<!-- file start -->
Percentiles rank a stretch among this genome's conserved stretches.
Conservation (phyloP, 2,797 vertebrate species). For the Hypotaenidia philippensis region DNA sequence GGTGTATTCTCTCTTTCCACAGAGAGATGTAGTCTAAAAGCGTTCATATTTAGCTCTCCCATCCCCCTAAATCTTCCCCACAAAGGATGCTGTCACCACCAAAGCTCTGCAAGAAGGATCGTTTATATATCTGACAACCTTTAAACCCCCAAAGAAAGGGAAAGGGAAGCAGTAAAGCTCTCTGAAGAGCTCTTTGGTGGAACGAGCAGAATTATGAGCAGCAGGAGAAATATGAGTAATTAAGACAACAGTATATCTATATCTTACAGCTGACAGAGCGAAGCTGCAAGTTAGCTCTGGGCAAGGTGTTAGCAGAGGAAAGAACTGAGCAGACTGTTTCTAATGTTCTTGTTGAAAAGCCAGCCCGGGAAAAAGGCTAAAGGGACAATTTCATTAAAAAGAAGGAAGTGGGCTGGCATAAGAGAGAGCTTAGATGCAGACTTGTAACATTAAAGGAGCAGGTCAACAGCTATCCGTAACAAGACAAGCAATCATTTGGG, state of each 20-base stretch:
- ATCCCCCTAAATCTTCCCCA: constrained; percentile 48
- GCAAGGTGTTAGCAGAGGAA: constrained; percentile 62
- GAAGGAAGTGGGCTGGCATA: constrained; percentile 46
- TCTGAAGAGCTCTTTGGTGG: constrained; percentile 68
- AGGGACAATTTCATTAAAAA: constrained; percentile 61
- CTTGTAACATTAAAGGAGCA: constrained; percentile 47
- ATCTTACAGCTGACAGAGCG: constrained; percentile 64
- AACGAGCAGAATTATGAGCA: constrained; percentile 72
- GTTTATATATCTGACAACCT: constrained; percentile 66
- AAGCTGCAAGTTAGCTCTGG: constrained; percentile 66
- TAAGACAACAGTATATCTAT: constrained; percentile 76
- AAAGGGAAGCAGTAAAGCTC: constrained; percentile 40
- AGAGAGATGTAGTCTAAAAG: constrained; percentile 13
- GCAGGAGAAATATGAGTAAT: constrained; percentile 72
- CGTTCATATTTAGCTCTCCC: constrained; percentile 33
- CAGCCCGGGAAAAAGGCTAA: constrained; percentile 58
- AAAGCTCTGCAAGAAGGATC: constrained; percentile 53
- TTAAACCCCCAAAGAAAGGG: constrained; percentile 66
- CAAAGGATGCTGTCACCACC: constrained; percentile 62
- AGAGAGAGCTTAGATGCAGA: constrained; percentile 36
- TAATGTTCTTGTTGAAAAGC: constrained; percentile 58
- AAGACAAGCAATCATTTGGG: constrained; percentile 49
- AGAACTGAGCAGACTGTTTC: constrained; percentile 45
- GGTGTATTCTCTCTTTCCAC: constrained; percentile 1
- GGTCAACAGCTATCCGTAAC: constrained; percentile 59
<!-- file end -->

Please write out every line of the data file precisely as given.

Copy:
Percentiles rank a stretch among this genome's conserved stretches.
Conservation (phyloP, 2,797 vertebrate species). For the Hypotaenidia philippensis region DNA sequence GGTGTATTCTCTCTTTCCACAGAGAGATGTAGTCTAAAAGCGTTCATATTTAGCTCTCCCATCCCCCTAAATCTTCCCCACAAAGGATGCTGTCACCACCAAAGCTCTGCAAGAAGGATCGTTTATATATCTGACAACCTTTAAACCCCCAAAGAAAGGGAAAGGGAAGCAGTAAAGCTCTCTGAAGAGCTCTTTGGTGGAACGAGCAGAATTATGAGCAGCAGGAGAAATATGAGTAATTAAGACAACAGTATATCTATATCTTACAGCTGACAGAGCGAAGCTGCAAGTTAGCTCTGGGCAAGGTGTTAGCAGAGGAAAGAACTGAGCAGACTGTTTCTAATGTTCTTGTTGAAAAGCCAGCCCGGGAAAAAGGCTAAAGGGACAATTTCATTAAAAAGAAGGAAGTGGGCTGGCATAAGAGAGAGCTTAGATGCAGACTTGTAACATTAAAGGAGCAGGTCAACAGCTATCCGTAACAAGACAAGCAATCATTTGGG, state of each 20-base stretch:
- ATCCCCCTAAATCTTCCCCA: constrained; percentile 48
- GCAAGGTGTTAGCAGAGGAA: constrained; percentile 62
- GAAGGAAGTGGGCTGGCATA: constrained; percentile 46
- TCTGAAGAGCTCTTTGGTGG: constrained; percentile 68
- AGGGACAATTTCATTAAAAA: constrained; percentile 61
- CTTGTAACATTAAAGGAGCA: constrained; percentile 47
- ATCTTACAGCTGACAGAGCG: constrained; percentile 64
- AACGAGCAGAATTATGAGCA: constrained; percentile 72
- GTTTATATATCTGACAACCT: constrained; percentile 66
- AAGCTGCAAGTTAGCTCTGG: constrained; percentile 66
- TAAGACAACAGTATATCTAT: constrained; percentile 76
- AAAGGGAAGCAGTAAAGCTC: constrained; percentile 40
- AGAGAGATGTAGTCTAAAAG: constrained; percentile 13
- GCAGGAGAAATATGAGTAAT: constrained; percentile 72
- CGTTCATATTTAGCTCTCCC: constrained; percentile 33
- CAGCCCGGGAAAAAGGCTAA: constrained; percentile 58
- AAAGCTCTGCAAGAAGGATC: constrained; percentile 53
- TTAAACCCCCAAAGAAAGGG: constrained; percentile 66
- CAAAGGATGCTGTCACCACC: constrained; percentile 62
- AGAGAGAGCTTAGATGCAGA: constrained; percentile 36
- TAATGTTCTTGTTGAAAAGC: constrained; percentile 58
- AAGACAAGCAATCATTTGGG: constrained; percentile 49
- AGAACTGAGCAGACTGTTTC: constrained; percentile 45
- GGTGTATTCTCTCTTTCCAC: constrained; percentile 1
- GGTCAACAGCTATCCGTAAC: constrained; percentile 59